Love Me Slender
By Vanessa Books
10-14 July 2018
Directed by Andrew Hamel-Cooke
Please note: this review is an abridged version to allow for brevity only.
“The piece, for a female only cast and written by a woman, is built around a slimming club which meets regularly in the back room or vestry of a church. We are introduced to the group, three of whom are longstanding “achievers” and three “newbies”, one at a time. This was a clever device which gave us a clear view of each character. The group was led by the iron-fisted, ruthless, brutal and entirely self-serving Siobhan.
Siobhan, played by Moyra Brookes, made a powerful first entry. She had a huge voice which seemed to sit around the falsetto range much of the time, was well projected and clearly articulated. The performance was well sustained and fluent, but perhaps a bit more variety in vocal power and pace would have made for a more impressive characterisation. Her tour de force was the penultimate scene where the power haircut, the figure-hugging dress, and harsh make-up were abandoned. We met here, an almost contrite figure who, to some degree, acknowledged the
harm she had done to those whom she purported to want to help. This was a HUGE role and Moyra is to be congratulated on her performance.
The first new member we met was Claudette (Cheryl Chamberlain). She wanted to be slim so that she could have another stab at finding a partner. She wanted, above all else, for her fatherless daughter to find her acceptable enough to spend some time with. This was a sound performance, well timed and communicated. She had a very expressive face and used her space well.
Next on the scene was Rosie (Laura Spalding). Rosie was Siobhan’s faithful helper. She was treated appallingly and was made to feel foolish about being in love with Laurence. In a cruel attempt to put Rosie off, Laurence was made out to be an “undesirable”. We later discovered that
Siobhan herself had been creating false information about him. This was a well placed and convincing performance and she caught our sympathy especially when she described that Laurence had brushed some ice-cream from her face. There was tremendous tenderness about this moment. Losing those last extra pounds, alas, had not brought her the joy of marriage she so desperately wanted.
Another of Siobhan’s helpers was Kelly, (Emily Ingold). She probably had fewer lines to speak than any others, but her body language and almost shuffling movement around the stage caught one’s attention, curiosity, and sympathy. There was something very wrong with her, but the group leader, who prided herself of understanding and having the best interests of her “girls” at heart, failed to spot or begin to understand, the problem. Kelly becomes the unexpected focus of the darkest moment of the play. Her next appearance was of a slightly more “together” person. She achieved the effect very well with few lines and not that much stage time.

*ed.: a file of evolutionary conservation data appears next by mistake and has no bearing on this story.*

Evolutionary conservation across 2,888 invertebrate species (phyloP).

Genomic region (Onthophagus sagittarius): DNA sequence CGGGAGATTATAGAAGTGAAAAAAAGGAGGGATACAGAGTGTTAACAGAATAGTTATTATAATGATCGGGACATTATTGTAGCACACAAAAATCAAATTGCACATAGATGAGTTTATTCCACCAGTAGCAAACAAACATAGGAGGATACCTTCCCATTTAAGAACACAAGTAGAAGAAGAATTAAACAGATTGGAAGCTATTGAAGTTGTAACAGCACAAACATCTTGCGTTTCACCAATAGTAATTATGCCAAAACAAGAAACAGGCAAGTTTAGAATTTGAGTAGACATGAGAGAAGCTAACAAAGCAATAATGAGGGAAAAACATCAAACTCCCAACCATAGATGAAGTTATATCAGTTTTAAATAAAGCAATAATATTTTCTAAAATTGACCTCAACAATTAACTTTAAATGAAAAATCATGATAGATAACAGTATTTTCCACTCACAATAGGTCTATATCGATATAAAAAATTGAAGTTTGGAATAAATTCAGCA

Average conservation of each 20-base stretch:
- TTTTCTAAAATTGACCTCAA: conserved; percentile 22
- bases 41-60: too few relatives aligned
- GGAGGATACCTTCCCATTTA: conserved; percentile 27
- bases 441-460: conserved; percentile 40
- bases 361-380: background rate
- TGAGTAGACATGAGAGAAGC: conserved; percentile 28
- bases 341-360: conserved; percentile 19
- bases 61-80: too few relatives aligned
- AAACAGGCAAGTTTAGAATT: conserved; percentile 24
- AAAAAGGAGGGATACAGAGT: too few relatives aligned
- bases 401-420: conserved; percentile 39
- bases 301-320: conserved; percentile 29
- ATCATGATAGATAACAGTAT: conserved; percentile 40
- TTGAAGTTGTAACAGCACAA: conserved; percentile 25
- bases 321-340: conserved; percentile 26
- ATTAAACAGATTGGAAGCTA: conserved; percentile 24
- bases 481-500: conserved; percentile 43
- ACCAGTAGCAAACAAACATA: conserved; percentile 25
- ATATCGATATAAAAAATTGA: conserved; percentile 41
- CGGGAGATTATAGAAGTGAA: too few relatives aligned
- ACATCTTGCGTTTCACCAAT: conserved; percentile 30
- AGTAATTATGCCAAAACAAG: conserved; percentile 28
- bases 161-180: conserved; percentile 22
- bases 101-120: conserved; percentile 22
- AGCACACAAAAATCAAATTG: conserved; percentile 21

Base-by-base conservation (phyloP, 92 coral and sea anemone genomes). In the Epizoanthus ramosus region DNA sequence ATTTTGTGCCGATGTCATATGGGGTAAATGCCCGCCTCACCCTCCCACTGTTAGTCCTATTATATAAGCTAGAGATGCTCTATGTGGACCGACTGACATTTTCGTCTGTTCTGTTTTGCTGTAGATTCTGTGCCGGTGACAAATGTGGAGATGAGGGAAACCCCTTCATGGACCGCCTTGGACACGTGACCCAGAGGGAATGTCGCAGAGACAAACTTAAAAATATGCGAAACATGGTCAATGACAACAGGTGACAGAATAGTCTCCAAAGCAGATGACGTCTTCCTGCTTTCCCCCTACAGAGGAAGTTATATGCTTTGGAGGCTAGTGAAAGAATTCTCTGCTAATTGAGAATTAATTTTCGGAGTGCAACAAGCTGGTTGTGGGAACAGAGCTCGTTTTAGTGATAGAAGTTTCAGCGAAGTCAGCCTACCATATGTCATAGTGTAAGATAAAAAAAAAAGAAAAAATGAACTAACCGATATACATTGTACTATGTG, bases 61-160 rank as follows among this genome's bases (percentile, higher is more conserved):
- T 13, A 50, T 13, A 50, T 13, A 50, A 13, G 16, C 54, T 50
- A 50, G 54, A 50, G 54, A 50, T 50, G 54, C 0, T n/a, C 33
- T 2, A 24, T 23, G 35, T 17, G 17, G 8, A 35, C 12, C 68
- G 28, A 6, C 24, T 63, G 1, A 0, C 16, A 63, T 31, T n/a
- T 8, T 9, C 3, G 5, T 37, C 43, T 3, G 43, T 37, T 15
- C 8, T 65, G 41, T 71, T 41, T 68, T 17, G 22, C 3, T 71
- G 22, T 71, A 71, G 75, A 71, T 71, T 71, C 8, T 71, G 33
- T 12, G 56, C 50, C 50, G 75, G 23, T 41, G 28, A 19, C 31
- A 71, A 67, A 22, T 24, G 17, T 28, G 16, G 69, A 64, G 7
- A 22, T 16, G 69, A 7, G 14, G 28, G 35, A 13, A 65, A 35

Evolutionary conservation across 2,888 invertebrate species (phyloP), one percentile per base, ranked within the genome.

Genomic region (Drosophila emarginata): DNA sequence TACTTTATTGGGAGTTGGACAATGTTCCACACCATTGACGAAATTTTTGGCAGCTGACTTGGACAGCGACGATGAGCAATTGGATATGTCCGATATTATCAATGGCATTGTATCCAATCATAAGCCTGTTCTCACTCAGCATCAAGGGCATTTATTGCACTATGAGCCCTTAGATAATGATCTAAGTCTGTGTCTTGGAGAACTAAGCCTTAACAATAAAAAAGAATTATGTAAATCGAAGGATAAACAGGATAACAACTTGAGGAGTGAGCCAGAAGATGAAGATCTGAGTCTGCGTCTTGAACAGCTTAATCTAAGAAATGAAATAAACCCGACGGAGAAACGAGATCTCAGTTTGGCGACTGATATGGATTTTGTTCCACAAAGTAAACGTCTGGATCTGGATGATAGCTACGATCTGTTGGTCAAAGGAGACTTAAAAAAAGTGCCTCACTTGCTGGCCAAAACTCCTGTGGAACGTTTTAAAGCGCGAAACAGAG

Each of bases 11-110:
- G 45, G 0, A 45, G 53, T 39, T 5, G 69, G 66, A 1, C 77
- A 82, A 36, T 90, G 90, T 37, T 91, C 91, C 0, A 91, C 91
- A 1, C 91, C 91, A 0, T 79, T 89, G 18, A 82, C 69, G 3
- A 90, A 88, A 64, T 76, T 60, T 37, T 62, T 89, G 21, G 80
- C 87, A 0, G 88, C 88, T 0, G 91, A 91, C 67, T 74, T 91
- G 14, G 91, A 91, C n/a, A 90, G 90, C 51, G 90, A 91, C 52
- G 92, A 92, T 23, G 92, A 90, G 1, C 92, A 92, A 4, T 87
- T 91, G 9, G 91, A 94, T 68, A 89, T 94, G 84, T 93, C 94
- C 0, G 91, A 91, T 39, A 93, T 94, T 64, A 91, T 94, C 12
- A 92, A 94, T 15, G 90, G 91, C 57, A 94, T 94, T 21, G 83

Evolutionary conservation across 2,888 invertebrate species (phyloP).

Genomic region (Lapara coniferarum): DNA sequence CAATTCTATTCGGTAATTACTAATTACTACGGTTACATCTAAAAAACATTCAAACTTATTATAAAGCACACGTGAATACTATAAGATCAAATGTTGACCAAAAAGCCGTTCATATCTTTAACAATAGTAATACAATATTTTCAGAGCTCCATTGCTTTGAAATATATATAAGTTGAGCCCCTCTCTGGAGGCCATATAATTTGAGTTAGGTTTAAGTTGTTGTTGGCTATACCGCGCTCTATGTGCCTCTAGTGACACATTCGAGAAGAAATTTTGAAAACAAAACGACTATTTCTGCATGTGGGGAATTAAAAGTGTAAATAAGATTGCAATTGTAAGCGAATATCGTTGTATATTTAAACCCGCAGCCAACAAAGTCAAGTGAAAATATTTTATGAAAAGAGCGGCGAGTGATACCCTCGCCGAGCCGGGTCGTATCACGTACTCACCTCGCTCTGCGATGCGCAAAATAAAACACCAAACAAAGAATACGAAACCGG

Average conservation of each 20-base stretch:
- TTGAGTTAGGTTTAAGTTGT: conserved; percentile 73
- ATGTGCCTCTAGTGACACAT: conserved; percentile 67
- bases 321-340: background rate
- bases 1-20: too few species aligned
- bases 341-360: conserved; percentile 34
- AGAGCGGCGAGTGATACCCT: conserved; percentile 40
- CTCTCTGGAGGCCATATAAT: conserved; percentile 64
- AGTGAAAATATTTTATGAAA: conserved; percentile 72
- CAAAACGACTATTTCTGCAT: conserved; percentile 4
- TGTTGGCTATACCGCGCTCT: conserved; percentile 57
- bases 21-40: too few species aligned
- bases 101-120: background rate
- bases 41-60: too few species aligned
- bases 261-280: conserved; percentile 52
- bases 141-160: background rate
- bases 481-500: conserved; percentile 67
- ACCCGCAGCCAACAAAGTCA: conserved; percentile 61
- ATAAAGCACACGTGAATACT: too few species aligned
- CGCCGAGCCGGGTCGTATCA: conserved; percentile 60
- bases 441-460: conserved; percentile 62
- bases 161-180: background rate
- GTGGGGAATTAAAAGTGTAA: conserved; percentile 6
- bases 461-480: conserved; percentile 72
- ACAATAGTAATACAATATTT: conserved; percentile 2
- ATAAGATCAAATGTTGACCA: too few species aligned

Lucinda (Sarah Gage) was an already willowy, new class member with ambition…..ambition that she felt she could achieve by losing enough to slip through the gap left by two desks placed deliberately by her boss to be the measure of a girls’ most desirable behind! Her very high heels
and her draping of herself around the stage conveyed her extreme awareness, as she saw it, of the power of her body over the weakness of her gross but powerful boss. Her extreme shoes underlined her extreme femininity. Although her speech was clear and lines delivered without
hesitation, she might have created an even better impression by using a little more vocal variation and facial expression, but a good performance which presented a clear characterisation.
Celia (Susan Monteregge) was definitely the ‘hockey-sticks” character. She was bold, confident and had a very clear delivery. She made the most of her character from the very first moment. She seemed an unlikely character to go to a Slim for Life class, but we discovered later that the
reason was not so that she could go hiking with a friend. There was another quite unexpected reason.
Jean (Nikky Kirkup) was Siobhan”s great success. She was at target! What greater achievement could there be? Far from being free of the Slimming Club, she was persuaded to keep going and finding the money. Despite achieving all five of Siobhan’s tenets of successful slimming, she still lacks the confidence to be her own person. Finally, it was the suffocating worry about money matters and the decision, to be honest with her husband despite Siobhan’s advice, which finally saved her from disaster.
The fourth scene, immediately after the interval, was a very impressive if long scene. The mood changed from the frenetic, hectoring of the previous three scenes. It was a kind of denouement and was basically a huge monologue by Siobhan. The attention of the other actors as she spoke was hugely impressive, a real tribute to the speaker and the listeners.
This was a very difficult piece. The playwright seemed to want to say everything about everything, in one go. The underlying themes were myriad, including an unhealthy bitterness about men, greed, honesty and everything in between but the sensitive direction by Andrew Hamel-Cooke gave them all a voice. It was a huge undertaking for the author, actors, and director. It was very well done and a courageous production.
As always, the set, lighting, sound and costuming were highly professional and the wonderful team made for a very polished presentation.”